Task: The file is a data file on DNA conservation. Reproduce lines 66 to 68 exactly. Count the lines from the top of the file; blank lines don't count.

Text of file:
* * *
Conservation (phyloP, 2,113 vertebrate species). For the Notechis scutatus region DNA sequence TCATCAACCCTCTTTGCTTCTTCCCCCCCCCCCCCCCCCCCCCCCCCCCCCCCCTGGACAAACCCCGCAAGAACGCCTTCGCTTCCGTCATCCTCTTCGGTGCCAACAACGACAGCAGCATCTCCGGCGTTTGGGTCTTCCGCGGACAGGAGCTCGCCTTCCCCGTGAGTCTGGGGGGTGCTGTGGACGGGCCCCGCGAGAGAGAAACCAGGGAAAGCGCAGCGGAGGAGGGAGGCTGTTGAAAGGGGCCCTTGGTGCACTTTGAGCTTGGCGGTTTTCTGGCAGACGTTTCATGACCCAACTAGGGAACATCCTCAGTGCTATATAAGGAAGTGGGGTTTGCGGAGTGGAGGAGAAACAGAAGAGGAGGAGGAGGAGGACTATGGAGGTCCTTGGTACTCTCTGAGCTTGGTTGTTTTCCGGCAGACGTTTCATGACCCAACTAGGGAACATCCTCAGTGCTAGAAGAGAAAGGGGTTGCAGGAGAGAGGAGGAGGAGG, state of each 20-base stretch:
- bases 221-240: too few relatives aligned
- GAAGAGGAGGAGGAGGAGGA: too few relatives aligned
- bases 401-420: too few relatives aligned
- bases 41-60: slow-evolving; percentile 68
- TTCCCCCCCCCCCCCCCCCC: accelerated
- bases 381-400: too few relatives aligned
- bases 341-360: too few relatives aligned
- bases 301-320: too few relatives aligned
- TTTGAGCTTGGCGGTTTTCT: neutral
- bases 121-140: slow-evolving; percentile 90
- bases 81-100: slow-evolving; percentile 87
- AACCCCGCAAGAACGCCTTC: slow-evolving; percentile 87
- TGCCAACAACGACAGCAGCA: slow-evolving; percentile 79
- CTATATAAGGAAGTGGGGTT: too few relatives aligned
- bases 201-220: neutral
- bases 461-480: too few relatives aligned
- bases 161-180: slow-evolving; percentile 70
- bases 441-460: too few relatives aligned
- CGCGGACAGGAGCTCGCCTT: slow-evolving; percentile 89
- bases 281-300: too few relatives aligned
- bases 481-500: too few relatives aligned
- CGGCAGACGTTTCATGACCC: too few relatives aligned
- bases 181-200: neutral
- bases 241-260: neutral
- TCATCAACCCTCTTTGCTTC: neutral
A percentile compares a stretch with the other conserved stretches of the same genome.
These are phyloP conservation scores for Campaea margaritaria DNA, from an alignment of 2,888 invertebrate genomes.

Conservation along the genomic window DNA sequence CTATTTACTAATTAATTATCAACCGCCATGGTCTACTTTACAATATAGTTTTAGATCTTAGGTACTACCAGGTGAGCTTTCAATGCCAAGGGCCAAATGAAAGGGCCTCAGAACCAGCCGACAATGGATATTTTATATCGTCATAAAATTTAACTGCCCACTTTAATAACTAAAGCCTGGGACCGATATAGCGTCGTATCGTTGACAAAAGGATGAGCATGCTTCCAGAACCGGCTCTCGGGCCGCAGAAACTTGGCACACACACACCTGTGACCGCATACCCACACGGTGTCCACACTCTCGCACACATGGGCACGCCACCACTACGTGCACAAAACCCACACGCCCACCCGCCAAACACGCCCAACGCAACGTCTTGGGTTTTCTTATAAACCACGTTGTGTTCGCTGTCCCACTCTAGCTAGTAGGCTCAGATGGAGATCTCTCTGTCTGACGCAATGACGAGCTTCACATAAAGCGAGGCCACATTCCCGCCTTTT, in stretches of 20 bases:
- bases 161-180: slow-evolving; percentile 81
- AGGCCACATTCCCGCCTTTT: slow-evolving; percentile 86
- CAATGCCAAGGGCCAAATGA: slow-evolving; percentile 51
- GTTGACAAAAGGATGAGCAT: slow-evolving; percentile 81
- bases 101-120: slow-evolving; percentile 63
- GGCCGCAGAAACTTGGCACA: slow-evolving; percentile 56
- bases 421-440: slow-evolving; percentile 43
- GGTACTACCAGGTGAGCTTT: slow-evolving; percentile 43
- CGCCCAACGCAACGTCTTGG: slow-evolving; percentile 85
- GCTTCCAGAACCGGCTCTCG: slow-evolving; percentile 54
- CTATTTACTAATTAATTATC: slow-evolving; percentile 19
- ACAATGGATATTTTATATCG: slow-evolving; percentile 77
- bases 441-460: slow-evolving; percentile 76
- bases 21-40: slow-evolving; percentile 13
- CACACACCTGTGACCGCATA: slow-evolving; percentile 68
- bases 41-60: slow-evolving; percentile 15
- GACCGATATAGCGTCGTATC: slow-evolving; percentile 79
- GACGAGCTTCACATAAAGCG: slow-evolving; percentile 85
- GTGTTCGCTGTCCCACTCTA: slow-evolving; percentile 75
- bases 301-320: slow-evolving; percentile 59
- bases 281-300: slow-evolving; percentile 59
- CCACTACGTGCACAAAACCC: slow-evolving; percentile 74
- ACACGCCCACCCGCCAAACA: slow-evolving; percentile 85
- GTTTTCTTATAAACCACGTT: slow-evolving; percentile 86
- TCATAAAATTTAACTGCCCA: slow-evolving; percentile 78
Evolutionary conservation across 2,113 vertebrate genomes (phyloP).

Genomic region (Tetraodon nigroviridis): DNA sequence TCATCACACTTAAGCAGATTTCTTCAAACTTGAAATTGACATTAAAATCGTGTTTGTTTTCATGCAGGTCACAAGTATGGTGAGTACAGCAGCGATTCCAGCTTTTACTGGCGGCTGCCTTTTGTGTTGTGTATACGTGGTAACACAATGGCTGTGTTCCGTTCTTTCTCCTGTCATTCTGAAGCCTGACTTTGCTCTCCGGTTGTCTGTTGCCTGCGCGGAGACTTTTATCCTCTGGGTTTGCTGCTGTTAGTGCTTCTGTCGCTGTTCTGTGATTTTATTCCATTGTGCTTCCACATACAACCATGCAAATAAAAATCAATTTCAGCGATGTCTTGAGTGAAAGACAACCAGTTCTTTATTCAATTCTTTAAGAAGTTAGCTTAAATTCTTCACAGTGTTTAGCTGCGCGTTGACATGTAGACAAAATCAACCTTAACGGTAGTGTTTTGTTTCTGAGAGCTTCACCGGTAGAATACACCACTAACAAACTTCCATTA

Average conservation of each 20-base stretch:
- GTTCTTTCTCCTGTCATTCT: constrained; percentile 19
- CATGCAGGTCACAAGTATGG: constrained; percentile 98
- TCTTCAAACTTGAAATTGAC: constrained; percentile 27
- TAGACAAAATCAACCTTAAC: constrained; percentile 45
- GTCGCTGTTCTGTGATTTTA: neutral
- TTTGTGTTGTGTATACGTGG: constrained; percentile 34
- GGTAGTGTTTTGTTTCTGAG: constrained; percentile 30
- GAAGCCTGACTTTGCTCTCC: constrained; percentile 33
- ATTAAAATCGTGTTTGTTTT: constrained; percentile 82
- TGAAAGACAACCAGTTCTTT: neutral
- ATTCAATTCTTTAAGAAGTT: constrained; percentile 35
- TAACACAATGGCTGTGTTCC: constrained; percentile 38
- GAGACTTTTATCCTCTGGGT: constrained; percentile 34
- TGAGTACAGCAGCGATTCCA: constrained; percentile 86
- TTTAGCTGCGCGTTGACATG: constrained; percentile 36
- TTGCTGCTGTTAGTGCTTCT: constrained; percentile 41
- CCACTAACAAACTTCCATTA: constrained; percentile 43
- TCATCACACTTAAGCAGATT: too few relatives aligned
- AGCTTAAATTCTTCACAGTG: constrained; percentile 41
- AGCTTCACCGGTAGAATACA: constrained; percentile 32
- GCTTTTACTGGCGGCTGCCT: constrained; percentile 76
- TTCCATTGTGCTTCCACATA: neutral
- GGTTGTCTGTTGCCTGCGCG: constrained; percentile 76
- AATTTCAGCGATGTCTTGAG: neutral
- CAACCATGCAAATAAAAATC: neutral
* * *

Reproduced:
- ATTAAAATCGTGTTTGTTTT: constrained; percentile 82
- TGAAAGACAACCAGTTCTTT: neutral
- ATTCAATTCTTTAAGAAGTT: constrained; percentile 35